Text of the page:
Applying for social security as soon as you qualify may seem smart when you become 62, and you are facing a cash-strapped pension. Why not start putting a monthly check from the government to use? After all, the money you have paid into the program is your entire working life.
The problem is that if you require benefits before reaching full retirement age (FRA), you will see a reduction in the benefits that apply to the controls you receive for the rest of your life. Depending on how early you claimed, your social security earnings could be up to 30% below what the amount could have been if you waited for the FRA. And the longer you are able to wait yourself past your FRA, the more delayed your retirement credits you will rack up, until the bonus maximizes out on 70. All of this is waiting to translate into bigger insurance schemes when you start claiming them. 1
1. You can withdraw your claim.
If it has been less than a year since you started claiming your social security benefits, it is not too late to simply press the reset button and undo your claim by entering a form SSA-521. If you do, it will be as if you never claimed it at all.
Unfortunately, it's a catch. You must repay the benefits you have already received to withdraw your claim. Depending on how long you've got benefits and how much you've already paid, this could mean you come up with thousands of dollars to return to the SSA.
Nevertheless, if you are able to find the money and you are within this year's limit, it is easiest to recover your ability to increase revenue by waiting for claims.
2. You can go back to work.
Another way to grab some of the benefits you've lost by claiming early is to return to the workforce.
If you haven't reached your FRA, you go back to work results in a performance reduction – assuming you earn some annual revenue. For 2019, the benefits of $ 1 are reduced for every $ 2 you earn over $ 17,640.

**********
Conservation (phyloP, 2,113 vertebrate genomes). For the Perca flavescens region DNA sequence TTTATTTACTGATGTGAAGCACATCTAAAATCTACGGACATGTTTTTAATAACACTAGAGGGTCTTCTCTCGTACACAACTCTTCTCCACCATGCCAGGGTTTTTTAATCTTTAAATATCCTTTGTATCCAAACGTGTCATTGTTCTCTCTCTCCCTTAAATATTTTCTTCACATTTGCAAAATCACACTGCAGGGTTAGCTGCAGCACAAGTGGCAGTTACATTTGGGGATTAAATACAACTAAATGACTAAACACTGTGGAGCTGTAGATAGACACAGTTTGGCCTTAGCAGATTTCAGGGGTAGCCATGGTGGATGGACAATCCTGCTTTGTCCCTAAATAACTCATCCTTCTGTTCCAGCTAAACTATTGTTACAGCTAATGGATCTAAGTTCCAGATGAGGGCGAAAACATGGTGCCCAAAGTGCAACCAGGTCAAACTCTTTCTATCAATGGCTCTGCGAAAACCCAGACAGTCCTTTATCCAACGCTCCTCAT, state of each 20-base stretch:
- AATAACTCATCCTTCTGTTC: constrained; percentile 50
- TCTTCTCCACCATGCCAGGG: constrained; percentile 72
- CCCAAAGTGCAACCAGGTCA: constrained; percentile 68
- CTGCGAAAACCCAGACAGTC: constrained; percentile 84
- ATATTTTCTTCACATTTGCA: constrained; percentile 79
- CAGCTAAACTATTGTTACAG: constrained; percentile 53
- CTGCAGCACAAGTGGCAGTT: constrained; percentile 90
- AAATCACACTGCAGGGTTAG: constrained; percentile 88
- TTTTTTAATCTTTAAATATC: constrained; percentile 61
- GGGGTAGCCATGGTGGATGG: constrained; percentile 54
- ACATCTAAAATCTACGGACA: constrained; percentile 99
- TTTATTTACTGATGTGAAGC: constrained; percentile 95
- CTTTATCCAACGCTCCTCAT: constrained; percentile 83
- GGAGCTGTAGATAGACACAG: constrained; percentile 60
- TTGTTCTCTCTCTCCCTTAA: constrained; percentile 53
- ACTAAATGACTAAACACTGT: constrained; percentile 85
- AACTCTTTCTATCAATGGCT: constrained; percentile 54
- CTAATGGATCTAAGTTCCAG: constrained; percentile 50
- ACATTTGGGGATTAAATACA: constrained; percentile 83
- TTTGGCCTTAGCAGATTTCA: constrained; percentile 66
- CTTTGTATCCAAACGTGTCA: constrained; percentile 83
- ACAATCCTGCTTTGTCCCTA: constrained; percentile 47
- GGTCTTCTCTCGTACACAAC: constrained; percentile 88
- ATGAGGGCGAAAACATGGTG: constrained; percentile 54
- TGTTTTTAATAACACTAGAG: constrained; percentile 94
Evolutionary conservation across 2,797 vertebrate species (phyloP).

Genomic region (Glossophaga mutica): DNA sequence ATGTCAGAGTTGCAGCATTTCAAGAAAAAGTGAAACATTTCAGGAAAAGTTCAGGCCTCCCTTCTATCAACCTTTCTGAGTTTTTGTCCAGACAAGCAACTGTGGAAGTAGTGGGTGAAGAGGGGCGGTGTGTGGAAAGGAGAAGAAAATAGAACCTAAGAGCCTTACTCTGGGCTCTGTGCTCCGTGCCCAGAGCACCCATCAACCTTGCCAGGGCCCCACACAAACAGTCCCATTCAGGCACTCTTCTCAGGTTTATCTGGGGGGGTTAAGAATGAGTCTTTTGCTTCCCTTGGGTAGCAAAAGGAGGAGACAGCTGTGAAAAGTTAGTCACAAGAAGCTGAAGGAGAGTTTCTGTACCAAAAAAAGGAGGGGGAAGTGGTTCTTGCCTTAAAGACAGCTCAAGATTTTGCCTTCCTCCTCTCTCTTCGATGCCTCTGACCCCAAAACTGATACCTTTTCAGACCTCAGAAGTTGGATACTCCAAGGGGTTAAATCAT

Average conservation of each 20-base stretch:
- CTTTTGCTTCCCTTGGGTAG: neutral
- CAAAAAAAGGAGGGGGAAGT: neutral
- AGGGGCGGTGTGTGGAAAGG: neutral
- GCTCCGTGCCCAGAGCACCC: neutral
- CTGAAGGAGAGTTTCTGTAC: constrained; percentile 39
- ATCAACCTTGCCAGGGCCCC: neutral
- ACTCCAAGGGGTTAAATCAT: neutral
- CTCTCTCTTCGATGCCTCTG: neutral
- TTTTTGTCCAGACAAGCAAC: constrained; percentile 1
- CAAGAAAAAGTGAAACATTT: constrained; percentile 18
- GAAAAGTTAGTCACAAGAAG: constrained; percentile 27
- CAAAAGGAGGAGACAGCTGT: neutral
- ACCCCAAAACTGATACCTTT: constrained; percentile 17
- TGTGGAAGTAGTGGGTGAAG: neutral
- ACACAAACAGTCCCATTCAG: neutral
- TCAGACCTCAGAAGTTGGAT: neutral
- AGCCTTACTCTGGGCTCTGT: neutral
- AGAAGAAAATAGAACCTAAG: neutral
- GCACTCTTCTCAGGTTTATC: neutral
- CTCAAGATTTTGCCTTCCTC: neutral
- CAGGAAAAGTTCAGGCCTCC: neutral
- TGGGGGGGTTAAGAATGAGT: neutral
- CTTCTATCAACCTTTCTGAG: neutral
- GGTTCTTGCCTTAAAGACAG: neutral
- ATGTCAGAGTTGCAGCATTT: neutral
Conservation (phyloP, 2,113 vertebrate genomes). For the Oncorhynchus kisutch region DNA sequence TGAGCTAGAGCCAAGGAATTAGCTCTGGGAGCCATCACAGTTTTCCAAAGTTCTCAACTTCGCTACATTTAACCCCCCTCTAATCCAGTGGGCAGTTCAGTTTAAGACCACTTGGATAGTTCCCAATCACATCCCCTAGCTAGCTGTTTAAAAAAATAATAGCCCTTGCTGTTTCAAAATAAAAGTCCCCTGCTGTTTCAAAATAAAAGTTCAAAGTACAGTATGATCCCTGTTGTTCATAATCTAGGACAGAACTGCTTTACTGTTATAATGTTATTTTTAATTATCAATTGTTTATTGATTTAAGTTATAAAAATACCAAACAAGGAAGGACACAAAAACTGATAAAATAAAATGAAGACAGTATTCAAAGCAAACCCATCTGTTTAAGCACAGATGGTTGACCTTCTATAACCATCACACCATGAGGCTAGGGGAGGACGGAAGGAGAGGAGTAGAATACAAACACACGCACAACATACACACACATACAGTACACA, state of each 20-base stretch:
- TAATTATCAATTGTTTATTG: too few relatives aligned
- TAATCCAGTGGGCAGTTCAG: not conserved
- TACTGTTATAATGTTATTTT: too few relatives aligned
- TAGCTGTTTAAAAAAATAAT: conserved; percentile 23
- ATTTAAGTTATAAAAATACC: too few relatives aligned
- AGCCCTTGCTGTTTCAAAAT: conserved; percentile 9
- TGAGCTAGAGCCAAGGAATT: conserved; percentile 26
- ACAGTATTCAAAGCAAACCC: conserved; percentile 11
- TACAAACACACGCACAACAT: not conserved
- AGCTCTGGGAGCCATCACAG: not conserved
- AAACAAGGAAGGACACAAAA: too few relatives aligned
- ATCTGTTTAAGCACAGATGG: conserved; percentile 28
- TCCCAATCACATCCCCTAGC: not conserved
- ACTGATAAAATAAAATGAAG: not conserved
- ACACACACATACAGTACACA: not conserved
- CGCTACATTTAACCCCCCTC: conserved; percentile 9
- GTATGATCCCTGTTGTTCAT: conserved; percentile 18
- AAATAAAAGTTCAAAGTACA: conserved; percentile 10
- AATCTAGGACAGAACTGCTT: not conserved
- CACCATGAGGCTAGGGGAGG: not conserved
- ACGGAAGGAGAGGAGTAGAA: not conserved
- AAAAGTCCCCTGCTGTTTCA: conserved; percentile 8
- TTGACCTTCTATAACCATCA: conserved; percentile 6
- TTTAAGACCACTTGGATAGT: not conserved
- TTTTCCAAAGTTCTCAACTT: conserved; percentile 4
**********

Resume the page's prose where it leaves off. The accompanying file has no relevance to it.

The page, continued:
If you can make enough money, you can get the benefits reduced significantly – or potentially down to $ 0. You are credited for a reduction in benefits, so your social security benefits are getting bigger later.
Making extra money now can also give you more money for retirement savings, which will increase your retirement income from investment. Any turbocharging you can give your portfolio will help offset the benefit reduction from claiming social security early.
3. You can suspend your benefits.
If you have already reached your FRA and realize that you have claimed that you have claimed too early, you have the opportunity to suspend your benefits. If you do this, you can start earning late retirement credit – which you would never have claimed at all. Delayed pension credit can be earned up to 70 years. When you are 70, you are waiting for social security, your benefits will not increase anymore.
Unfortunately, many who claim to social security prematurely have not yet come to FRA, so this is not a choice for everyone. But if you are between FRA and 70 and you want to increase your benefits later on, there is an easy way to do that to suspend your claim.
You may ask the SSA to suspend your benefits suspended either orally or in writing. You can also contact SSA (Security Administration) by phone at 1-800-772-1213 or make the request personally at your local social security office, located here.
What rendition is right for you?
If it has been more than 12 months since you first claimed Social Security and you want to undo your claim, it might be your only option to try to work and reduce your benefits – unless you are over full retirement but under age 70.
Unfortunately, if you do not find work and cannot suspend your benefits or withdraw your claim, you really do not have other opportunities but to live with your lowered benefit. You can find ways to get the pension funds to stretch, but for example by moving to a state that will not tax your earnings.
Since it is difficult to reject a claim claim, make sure you understand exactly how Social Security works before you decide to claim. Then you will make the most informed choice for your financial future.